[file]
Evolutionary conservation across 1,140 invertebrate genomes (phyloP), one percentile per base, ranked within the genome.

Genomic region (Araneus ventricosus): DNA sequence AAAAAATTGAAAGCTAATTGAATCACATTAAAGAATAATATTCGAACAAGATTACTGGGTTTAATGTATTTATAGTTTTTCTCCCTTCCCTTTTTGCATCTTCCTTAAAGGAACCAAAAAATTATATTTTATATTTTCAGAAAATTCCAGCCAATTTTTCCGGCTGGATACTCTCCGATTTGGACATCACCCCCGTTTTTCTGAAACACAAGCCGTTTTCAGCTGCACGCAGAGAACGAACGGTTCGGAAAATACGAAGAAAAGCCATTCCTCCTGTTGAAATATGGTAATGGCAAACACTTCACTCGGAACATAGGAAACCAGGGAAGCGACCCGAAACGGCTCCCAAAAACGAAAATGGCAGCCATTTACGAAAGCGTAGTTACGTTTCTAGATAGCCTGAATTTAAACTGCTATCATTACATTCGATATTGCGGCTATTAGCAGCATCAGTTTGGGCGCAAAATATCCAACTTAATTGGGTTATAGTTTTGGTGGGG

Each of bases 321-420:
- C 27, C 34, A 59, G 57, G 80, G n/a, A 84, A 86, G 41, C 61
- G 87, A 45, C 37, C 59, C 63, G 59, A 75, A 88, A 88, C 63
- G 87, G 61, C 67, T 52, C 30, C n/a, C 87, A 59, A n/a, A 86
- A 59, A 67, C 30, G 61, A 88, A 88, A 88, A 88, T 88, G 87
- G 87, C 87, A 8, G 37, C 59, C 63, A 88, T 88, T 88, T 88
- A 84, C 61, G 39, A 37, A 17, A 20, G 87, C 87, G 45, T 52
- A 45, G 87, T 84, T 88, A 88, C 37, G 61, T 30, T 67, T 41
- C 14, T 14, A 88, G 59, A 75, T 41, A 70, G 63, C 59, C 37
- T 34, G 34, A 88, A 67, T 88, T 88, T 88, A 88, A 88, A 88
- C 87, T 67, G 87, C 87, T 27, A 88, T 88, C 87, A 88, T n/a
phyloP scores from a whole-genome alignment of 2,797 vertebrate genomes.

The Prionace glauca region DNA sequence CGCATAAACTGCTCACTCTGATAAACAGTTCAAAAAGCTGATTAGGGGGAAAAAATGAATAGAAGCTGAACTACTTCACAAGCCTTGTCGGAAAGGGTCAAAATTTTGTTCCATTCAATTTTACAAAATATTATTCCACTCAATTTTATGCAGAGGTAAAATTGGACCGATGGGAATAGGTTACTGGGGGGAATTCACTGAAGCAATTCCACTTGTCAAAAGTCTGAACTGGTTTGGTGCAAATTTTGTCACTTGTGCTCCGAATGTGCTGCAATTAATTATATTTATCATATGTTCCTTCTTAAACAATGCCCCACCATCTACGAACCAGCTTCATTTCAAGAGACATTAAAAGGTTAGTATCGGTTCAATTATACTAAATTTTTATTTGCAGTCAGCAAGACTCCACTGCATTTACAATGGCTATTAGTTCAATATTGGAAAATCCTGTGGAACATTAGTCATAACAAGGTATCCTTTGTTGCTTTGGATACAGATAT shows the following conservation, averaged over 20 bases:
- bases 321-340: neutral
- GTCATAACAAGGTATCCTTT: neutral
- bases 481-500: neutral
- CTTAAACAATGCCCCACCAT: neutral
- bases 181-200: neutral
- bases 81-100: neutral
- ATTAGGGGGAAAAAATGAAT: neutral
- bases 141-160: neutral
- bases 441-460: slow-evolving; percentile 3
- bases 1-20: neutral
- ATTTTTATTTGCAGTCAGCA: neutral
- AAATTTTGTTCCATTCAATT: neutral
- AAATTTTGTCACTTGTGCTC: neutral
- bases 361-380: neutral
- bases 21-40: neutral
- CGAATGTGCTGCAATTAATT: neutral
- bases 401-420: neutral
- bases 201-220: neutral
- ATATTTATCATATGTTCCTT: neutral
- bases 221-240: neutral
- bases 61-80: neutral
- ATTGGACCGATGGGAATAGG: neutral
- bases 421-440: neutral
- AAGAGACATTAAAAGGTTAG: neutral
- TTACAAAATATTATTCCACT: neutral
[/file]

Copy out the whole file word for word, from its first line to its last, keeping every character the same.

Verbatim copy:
Evolutionary conservation across 1,140 invertebrate genomes (phyloP), one percentile per base, ranked within the genome.

Genomic region (Araneus ventricosus): DNA sequence AAAAAATTGAAAGCTAATTGAATCACATTAAAGAATAATATTCGAACAAGATTACTGGGTTTAATGTATTTATAGTTTTTCTCCCTTCCCTTTTTGCATCTTCCTTAAAGGAACCAAAAAATTATATTTTATATTTTCAGAAAATTCCAGCCAATTTTTCCGGCTGGATACTCTCCGATTTGGACATCACCCCCGTTTTTCTGAAACACAAGCCGTTTTCAGCTGCACGCAGAGAACGAACGGTTCGGAAAATACGAAGAAAAGCCATTCCTCCTGTTGAAATATGGTAATGGCAAACACTTCACTCGGAACATAGGAAACCAGGGAAGCGACCCGAAACGGCTCCCAAAAACGAAAATGGCAGCCATTTACGAAAGCGTAGTTACGTTTCTAGATAGCCTGAATTTAAACTGCTATCATTACATTCGATATTGCGGCTATTAGCAGCATCAGTTTGGGCGCAAAATATCCAACTTAATTGGGTTATAGTTTTGGTGGGG

Each of bases 321-420:
- C 27, C 34, A 59, G 57, G 80, G n/a, A 84, A 86, G 41, C 61
- G 87, A 45, C 37, C 59, C 63, G 59, A 75, A 88, A 88, C 63
- G 87, G 61, C 67, T 52, C 30, C n/a, C 87, A 59, A n/a, A 86
- A 59, A 67, C 30, G 61, A 88, A 88, A 88, A 88, T 88, G 87
- G 87, C 87, A 8, G 37, C 59, C 63, A 88, T 88, T 88, T 88
- A 84, C 61, G 39, A 37, A 17, A 20, G 87, C 87, G 45, T 52
- A 45, G 87, T 84, T 88, A 88, C 37, G 61, T 30, T 67, T 41
- C 14, T 14, A 88, G 59, A 75, T 41, A 70, G 63, C 59, C 37
- T 34, G 34, A 88, A 67, T 88, T 88, T 88, A 88, A 88, A 88
- C 87, T 67, G 87, C 87, T 27, A 88, T 88, C 87, A 88, T n/a
phyloP scores from a whole-genome alignment of 2,797 vertebrate genomes.

The Prionace glauca region DNA sequence CGCATAAACTGCTCACTCTGATAAACAGTTCAAAAAGCTGATTAGGGGGAAAAAATGAATAGAAGCTGAACTACTTCACAAGCCTTGTCGGAAAGGGTCAAAATTTTGTTCCATTCAATTTTACAAAATATTATTCCACTCAATTTTATGCAGAGGTAAAATTGGACCGATGGGAATAGGTTACTGGGGGGAATTCACTGAAGCAATTCCACTTGTCAAAAGTCTGAACTGGTTTGGTGCAAATTTTGTCACTTGTGCTCCGAATGTGCTGCAATTAATTATATTTATCATATGTTCCTTCTTAAACAATGCCCCACCATCTACGAACCAGCTTCATTTCAAGAGACATTAAAAGGTTAGTATCGGTTCAATTATACTAAATTTTTATTTGCAGTCAGCAAGACTCCACTGCATTTACAATGGCTATTAGTTCAATATTGGAAAATCCTGTGGAACATTAGTCATAACAAGGTATCCTTTGTTGCTTTGGATACAGATAT shows the following conservation, averaged over 20 bases:
- bases 321-340: neutral
- GTCATAACAAGGTATCCTTT: neutral
- bases 481-500: neutral
- CTTAAACAATGCCCCACCAT: neutral
- bases 181-200: neutral
- bases 81-100: neutral
- ATTAGGGGGAAAAAATGAAT: neutral
- bases 141-160: neutral
- bases 441-460: slow-evolving; percentile 3
- bases 1-20: neutral
- ATTTTTATTTGCAGTCAGCA: neutral
- AAATTTTGTTCCATTCAATT: neutral
- AAATTTTGTCACTTGTGCTC: neutral
- bases 361-380: neutral
- bases 21-40: neutral
- CGAATGTGCTGCAATTAATT: neutral
- bases 401-420: neutral
- bases 201-220: neutral
- ATATTTATCATATGTTCCTT: neutral
- bases 221-240: neutral
- bases 61-80: neutral
- ATTGGACCGATGGGAATAGG: neutral
- bases 421-440: neutral
- AAGAGACATTAAAAGGTTAG: neutral
- TTACAAAATATTATTCCACT: neutral